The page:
12. If through an impossibility he who confessed was not contrite, or the priest did not absolve seriously, but in a jocose manner, if nevertheless he believes that he has been absolved, he is most truly absolved.

13. In the sacrament of penance and the remission of sin the pope or the bishop does no more than the lowest priest; indeed, where there is no priest, any Christian, even if a woman or child, may equally do as much.

14. No one ought to answer a priest that he is contrite, nor should the priest inquire.

15. Great is the error of those who approach the sacrament of the Eucharist relying on this, that they have confessed, that they are not conscious of any mortal sin, that they have sent their prayers on ahead and made preparations; all these eat and drink judgment to themselves. But if they believe and trust that they will attain grace, then this faith alone makes them pure and worthy.

16. It seems to have been decided that the Church in common Council established that the laity should communicate under both species [take both bread and wine in communion]; the Bohemians who communicate under both species are not heretics, but schismatics.

17. The treasures of the Church, from which the pope grants indulgences, are not the merits of Christ and of the saints.

18. Indulgences are pious frauds of the faithful, and remissions of good works; and they are among the number of those things which are allowed, and not of the number of those which are advantageous.

19. Indulgences are of no avail to those who truly gain them, for the remission of the penalty due to actual sin in the sight of divine justice.

20. They are seduced who believe that indulgences are salutary and useful for the fruit of the spirit.

21. Indulgences are necessary only for public crimes and are properly conceded only to the harsh and impatient.

22. For six kinds of men indulgences are neither necessary nor useful; namely, for the dead and those about to die, the infirm, those legitimately hindered, and those who have not committed crimes, and those who have committed crimes, but not public ones, and those who devote themselves to better things.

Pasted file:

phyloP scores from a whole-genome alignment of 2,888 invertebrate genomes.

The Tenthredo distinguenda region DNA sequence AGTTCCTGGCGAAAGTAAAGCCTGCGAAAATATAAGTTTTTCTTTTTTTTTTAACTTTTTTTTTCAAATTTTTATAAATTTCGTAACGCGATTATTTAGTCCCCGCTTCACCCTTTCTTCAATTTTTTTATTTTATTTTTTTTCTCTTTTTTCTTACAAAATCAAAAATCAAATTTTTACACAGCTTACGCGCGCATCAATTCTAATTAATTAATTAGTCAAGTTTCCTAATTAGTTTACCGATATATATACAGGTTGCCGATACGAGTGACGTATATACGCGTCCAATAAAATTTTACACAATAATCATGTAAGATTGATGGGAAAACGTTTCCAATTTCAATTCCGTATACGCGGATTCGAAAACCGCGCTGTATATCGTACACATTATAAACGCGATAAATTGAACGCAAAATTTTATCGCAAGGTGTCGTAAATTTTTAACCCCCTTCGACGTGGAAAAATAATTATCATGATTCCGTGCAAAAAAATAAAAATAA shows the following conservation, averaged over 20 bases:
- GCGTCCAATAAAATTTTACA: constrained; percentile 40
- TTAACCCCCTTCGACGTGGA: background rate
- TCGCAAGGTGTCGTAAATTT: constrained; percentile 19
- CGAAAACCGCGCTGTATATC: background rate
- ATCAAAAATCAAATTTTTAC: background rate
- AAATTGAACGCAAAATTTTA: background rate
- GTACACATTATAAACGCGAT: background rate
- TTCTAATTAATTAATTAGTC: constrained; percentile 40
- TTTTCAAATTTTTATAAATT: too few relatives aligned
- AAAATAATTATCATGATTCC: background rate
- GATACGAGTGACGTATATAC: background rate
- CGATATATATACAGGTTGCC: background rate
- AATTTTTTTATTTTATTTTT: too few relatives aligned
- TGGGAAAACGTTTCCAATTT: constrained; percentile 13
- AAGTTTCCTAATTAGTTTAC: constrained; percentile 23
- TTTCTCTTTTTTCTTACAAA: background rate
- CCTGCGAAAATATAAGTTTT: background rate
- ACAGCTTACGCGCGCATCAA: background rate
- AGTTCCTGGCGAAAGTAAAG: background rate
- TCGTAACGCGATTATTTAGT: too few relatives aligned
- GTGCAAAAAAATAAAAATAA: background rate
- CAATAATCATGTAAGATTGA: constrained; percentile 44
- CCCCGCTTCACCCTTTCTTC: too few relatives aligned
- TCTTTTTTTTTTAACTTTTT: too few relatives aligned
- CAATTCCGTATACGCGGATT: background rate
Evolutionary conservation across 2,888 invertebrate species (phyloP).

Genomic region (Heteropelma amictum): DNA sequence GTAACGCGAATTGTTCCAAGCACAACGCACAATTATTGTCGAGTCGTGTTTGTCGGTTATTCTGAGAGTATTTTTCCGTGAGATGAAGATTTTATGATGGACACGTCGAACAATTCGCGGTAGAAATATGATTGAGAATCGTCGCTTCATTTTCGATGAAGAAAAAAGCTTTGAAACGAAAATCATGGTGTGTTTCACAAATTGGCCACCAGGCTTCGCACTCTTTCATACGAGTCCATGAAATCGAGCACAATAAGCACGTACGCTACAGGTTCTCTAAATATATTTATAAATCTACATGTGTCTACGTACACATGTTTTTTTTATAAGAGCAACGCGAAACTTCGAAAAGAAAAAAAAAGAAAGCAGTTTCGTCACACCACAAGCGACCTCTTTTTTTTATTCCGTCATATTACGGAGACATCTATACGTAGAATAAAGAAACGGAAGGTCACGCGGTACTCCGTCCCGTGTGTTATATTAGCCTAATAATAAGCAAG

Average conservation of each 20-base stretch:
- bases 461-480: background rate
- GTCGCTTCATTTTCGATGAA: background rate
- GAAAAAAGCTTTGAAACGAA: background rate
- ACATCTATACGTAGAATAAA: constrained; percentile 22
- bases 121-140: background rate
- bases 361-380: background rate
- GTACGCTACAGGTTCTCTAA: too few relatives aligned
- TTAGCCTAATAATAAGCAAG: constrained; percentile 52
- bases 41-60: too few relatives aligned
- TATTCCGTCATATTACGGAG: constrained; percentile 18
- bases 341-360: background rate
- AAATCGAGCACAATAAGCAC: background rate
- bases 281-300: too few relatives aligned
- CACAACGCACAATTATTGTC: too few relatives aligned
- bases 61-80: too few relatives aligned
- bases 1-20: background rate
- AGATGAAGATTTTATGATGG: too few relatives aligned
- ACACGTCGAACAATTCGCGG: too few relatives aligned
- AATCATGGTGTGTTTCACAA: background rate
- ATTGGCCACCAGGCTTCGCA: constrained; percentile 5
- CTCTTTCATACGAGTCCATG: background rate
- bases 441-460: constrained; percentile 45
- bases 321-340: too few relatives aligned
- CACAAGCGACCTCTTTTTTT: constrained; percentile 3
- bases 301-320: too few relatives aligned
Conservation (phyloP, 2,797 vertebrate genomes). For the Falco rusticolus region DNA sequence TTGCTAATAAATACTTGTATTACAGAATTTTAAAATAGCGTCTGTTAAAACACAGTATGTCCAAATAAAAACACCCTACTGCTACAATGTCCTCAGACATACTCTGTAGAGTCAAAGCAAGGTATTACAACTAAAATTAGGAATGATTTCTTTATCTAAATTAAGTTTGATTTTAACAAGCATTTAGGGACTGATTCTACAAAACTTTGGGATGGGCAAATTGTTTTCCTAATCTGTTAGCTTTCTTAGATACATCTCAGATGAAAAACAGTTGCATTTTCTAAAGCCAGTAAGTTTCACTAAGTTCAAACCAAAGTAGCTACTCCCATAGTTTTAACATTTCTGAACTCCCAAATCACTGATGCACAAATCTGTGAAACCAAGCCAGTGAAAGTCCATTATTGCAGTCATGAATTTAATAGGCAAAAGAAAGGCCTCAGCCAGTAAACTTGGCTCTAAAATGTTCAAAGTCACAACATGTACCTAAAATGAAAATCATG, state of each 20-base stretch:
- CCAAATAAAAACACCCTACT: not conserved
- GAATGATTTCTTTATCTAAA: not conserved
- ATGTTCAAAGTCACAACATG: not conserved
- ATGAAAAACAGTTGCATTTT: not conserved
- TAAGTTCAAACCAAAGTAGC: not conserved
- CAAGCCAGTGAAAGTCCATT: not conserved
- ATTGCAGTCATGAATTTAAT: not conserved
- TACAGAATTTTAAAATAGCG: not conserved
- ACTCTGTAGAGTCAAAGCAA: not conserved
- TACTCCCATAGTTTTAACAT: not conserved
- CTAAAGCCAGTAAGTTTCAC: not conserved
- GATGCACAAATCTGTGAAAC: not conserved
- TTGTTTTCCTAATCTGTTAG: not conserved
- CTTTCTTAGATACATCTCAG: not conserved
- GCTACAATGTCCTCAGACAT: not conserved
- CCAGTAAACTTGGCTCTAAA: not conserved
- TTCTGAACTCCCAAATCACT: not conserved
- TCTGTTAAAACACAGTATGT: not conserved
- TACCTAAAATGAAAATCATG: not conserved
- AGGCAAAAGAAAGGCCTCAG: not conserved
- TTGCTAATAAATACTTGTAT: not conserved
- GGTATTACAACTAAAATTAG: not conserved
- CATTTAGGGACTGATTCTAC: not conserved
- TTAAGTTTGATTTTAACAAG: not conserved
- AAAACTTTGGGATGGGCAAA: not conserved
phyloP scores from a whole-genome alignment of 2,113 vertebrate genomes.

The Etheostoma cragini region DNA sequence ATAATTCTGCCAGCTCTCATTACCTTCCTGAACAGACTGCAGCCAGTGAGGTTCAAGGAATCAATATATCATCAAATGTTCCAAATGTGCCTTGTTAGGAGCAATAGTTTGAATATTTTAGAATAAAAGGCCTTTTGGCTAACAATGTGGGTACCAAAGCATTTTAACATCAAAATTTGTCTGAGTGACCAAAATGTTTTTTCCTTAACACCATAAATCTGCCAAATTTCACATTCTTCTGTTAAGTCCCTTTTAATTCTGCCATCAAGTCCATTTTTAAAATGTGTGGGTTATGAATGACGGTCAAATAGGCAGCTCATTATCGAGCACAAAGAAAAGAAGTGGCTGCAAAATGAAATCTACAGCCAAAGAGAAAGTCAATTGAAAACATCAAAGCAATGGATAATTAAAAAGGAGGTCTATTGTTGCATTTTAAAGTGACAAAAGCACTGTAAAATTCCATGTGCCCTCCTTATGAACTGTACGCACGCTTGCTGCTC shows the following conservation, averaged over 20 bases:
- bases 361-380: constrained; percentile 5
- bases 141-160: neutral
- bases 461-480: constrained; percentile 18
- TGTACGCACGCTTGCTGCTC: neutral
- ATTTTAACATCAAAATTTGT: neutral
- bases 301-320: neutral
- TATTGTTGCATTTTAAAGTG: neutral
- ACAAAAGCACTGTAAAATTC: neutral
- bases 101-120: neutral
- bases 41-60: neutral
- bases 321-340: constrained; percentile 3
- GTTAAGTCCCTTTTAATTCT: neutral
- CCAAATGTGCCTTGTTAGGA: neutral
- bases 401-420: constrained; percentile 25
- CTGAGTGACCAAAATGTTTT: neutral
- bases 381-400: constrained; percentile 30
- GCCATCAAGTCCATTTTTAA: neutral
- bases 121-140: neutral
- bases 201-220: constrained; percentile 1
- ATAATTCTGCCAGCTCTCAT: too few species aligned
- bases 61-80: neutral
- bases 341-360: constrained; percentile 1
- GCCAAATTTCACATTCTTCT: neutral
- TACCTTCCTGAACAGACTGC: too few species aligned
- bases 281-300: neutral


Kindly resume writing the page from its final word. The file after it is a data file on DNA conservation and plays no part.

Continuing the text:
23. Excommunications are only external penalties and they do not deprive man of the common spiritual prayers of the Church.

24. Christians must be taught to cherish excommunications rather than to fear them.

25. The Roman Pontiff, the successor of Peter, is not the vicar of Christ over all the churches of the entire world, instituted by Christ Himself in blessed Peter.

26. The word of Christ to Peter: “Whatsoever you shall loose on earth,” etc., is extended merely to those things bound by Peter himself.

27. It is certain that it is not in the power of the Church or the pope to decide upon the articles of faith, and much less concerning the laws for morals or for good works.

28. If the pope with a great part of the Church thought so and so, he would not err; still it is not a sin or heresy to think the contrary, especially in a matter not necessary for salvation, until one alternative is condemned and another approved by a general Council.

29. A way has been made for us for weakening the authority of councils, and for freely contradicting their actions, and judging their decrees, and boldly confessing whatever seems true, whether it has been approved or disapproved by any council whatsoever.

30. Some articles of John Hus, condemned in the Council of Constance, are most Christian, wholly true and evangelical; these the universal Church could not condemn.

31. In every good work the just man sins.

32. A good work done very well is a venial sin.

33. That heretics be burned is against the will of the Spirit.

34. To go to war against the Turks is to resist God who punishes our iniquities through them.

35. No one is certain that he is not always sinning mortally, because of the most hidden vice of pride.

36. Free will after sin is a matter of title only; and as long as one does what is in him, one sins mortally.

37. Purgatory cannot be proved from Sacred Scripture which is in the canon.

38. The souls in purgatory are not sure of their salvation, at least not all; nor is it proved by any arguments or by the Scriptures that they are beyond the state of meriting or of increasing in charity.

39. The souls in purgatory sin without intermission, as long as they seek rest and abhor punishment.